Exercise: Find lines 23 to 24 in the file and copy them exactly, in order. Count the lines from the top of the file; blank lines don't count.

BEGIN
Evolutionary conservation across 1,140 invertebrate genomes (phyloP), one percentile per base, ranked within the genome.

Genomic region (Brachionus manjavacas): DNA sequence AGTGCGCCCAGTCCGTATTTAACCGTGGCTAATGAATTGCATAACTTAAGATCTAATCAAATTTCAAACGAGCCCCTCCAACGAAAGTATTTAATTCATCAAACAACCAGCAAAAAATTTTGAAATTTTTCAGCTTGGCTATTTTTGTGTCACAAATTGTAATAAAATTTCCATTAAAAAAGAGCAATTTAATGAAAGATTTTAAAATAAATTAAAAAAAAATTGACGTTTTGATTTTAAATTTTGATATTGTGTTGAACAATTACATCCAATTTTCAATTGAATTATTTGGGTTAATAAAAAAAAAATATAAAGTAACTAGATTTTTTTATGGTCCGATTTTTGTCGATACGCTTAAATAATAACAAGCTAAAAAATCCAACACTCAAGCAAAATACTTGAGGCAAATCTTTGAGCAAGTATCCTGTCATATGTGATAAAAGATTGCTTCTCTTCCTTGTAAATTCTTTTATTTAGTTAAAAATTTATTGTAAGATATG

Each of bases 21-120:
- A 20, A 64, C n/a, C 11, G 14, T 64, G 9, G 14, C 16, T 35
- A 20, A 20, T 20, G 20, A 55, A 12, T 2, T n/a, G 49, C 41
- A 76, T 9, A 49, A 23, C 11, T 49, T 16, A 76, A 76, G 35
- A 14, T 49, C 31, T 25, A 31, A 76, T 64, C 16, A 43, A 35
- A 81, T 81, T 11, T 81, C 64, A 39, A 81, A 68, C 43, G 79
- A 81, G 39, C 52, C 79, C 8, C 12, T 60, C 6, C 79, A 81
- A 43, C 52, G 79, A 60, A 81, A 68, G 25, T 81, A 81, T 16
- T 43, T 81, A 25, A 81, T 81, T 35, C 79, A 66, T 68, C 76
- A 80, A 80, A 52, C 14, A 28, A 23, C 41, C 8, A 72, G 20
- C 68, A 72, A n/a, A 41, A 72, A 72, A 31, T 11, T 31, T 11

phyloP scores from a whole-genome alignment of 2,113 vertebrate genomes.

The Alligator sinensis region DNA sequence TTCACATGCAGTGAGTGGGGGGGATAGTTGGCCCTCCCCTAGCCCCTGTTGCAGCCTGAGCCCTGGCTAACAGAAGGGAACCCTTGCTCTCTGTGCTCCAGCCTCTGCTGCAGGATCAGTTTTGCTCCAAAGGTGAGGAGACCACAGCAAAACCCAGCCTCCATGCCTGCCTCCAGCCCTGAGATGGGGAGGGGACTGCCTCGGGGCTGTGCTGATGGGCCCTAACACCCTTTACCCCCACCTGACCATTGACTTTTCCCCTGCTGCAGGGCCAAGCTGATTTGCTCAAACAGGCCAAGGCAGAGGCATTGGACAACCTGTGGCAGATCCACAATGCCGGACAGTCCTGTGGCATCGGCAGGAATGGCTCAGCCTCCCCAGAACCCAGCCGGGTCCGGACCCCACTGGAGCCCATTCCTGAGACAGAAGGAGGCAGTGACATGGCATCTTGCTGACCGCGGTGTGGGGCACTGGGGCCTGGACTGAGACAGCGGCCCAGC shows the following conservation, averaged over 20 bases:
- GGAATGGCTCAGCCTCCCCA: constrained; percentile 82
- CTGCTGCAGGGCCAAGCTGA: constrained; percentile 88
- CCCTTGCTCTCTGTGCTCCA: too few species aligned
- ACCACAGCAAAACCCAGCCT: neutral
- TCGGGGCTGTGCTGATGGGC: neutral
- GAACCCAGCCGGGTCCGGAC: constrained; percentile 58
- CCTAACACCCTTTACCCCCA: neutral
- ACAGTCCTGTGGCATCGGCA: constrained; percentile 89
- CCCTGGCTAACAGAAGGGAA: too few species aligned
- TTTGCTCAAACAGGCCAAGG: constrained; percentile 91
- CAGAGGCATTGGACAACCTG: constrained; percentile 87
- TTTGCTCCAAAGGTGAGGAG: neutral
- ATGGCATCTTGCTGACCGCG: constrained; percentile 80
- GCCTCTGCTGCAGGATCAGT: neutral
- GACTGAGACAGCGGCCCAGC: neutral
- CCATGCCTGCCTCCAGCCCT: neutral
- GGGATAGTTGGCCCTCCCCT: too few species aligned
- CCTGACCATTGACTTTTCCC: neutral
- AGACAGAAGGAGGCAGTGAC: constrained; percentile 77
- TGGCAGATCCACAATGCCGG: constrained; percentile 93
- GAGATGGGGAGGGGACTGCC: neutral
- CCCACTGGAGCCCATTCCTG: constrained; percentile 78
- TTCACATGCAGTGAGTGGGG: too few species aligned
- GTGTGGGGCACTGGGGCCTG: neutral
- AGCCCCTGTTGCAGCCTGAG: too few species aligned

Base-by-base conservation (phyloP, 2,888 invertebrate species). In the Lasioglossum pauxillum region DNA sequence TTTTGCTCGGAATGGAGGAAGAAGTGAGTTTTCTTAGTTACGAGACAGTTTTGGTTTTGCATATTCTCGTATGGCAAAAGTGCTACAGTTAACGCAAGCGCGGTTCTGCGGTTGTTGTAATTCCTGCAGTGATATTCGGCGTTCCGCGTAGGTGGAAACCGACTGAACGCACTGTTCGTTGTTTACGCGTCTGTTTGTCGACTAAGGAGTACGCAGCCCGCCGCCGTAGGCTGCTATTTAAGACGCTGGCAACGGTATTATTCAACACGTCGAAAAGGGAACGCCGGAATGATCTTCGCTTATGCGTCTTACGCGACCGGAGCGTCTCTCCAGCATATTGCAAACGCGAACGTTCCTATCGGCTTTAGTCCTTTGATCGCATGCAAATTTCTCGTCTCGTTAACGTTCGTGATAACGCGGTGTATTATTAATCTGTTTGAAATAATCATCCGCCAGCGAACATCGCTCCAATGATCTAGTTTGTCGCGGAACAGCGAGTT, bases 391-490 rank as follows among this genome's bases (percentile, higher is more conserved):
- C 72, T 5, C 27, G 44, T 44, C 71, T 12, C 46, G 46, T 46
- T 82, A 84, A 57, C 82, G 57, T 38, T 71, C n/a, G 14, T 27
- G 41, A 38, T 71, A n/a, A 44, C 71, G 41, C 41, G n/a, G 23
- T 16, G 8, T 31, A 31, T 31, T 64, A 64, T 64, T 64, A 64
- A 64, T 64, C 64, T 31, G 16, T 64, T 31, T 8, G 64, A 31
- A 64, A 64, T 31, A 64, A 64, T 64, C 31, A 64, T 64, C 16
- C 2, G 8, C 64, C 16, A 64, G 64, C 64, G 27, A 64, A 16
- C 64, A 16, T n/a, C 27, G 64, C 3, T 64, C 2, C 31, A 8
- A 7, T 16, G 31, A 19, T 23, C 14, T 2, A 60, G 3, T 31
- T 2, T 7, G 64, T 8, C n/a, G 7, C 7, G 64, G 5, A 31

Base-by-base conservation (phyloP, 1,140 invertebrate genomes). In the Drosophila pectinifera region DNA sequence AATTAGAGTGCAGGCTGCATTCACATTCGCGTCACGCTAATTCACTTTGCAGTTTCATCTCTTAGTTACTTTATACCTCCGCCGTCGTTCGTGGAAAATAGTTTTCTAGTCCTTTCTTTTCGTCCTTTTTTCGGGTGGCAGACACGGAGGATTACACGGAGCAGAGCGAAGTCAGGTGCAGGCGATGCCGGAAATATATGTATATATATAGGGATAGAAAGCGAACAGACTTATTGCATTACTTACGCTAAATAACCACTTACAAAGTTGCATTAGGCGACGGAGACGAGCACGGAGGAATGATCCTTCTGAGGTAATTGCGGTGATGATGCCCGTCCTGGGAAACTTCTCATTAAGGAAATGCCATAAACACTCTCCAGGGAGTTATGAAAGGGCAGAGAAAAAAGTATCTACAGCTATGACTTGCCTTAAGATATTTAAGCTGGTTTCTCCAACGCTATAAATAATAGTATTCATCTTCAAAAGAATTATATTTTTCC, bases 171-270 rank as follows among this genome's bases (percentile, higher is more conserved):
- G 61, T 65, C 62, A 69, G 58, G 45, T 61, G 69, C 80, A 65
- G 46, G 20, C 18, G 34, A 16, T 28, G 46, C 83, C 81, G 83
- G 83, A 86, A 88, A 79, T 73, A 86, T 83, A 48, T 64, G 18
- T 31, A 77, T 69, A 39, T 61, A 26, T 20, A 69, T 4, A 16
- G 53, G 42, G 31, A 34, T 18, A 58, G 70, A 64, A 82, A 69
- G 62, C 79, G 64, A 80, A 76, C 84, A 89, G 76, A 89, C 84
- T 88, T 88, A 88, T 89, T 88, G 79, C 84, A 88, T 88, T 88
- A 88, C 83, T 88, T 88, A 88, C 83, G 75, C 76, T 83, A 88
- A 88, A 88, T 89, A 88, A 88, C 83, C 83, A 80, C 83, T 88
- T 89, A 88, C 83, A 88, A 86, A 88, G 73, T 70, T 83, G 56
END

- ACAGTCCTGTGGCATCGGCA: constrained; percentile 89
- CCCTGGCTAACAGAAGGGAA: too few species aligned